- Freezer temperatures should be below -18ºC.
- Defrost food in the refrigerator.
- Keep the refrigerator clean and defrost regularly.
- Record daily temperatures in the Food logbook example (PDF 43KB).
- Refrigeration and freezing does not destroy germs.
- Food still 'goes off' in the refrigerator.
- Refrigeration and freezing is just a temporary safe storage method.
Cooking, cooling, reheating and hot holding
- Cook food to a minimum of 75ºC core temperature.
- Cooked food must be rapidly cooled and then refrigerated within one hour. Use shallow containers with food about one inch in thickness and stir to aid cooling or place food container in a clean sink with cold water and a sufficient amount of ice.
- Food being hot held for service must be kept in pre-heated equipment above 60ºC. If 60ºC cannot be maintained the food must be either reheated within in two hours or disposed of.
- Reheat food to a minimum of 75ºC core temperature. Do not reheat again.
- It is advisable to conduct temperature checks of equipment using thermometers and a temperature probe for food and record the results.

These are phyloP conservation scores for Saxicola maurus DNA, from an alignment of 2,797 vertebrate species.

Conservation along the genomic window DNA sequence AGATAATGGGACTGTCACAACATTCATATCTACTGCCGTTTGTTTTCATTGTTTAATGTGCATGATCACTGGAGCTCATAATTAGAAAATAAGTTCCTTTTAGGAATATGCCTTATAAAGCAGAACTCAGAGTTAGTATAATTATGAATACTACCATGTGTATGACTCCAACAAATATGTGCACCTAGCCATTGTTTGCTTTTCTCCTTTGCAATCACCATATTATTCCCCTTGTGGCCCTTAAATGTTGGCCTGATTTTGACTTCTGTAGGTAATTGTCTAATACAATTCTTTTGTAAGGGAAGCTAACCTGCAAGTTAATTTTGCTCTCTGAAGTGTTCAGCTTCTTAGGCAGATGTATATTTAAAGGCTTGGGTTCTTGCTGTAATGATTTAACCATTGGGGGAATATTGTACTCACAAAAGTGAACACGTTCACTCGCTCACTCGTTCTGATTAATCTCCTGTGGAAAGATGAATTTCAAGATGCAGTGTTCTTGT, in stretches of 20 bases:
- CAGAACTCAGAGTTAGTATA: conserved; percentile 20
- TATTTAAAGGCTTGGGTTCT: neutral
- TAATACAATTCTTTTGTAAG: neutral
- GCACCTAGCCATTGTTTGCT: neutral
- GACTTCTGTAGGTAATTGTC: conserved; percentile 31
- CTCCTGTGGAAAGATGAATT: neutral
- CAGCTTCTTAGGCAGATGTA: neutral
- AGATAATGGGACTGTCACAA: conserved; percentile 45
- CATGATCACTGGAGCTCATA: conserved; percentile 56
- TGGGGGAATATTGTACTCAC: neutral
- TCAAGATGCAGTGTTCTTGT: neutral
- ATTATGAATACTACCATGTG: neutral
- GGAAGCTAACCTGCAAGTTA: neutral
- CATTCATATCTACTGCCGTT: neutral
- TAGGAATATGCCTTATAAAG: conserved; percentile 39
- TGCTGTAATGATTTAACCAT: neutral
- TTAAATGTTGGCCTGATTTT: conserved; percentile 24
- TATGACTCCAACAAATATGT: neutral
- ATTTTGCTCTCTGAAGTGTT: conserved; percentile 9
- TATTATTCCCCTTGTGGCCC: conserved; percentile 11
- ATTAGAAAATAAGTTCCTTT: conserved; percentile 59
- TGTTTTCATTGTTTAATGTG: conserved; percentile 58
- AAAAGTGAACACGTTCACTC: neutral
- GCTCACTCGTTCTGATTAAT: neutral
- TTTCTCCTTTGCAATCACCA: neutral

- Record temperatures in the Food logbook example (PDF 43KB).
The storage and disposal of waste is important as it presents a risk of physical contamination to food and may also attract pests.
Food that is damaged, out of date or rotting may present a risk of microbiological cross contamination from harmful bacteria.
Waste is any item of food, ingredients, packaging materials or old cleaning cloths which is not suitable for further use and intended to be thrown away.
Food waste should be placed in containers with suitably fitted lids and removed frequently from the food handling areas where it is produced.
The containers should be kept in good condition and be made of durable material so they are easy to clean and disinfect.
Other waste such as cardboard and paper does should be kept separate from food but does not need to be kept in sealed containers.
It must also be stored in a way that does not pose a risk of contamination to food or provide somewhere for pests to live or breed.
Sanitary waste and waste disposal units need to be dealt with by competent personnel who are responsible for their correct disposal. All disposal units should be regularly cleaned to prevent offensive odours.
Waste waiting for collection
Refuse stores must be:
- kept clean
- protected from pests
- ideally, be located away from food storage and handling areas to avoid the risk of contamination to food or drinking water
- outdoor storage should preferably be sited away from the main delivery entrance.
back to top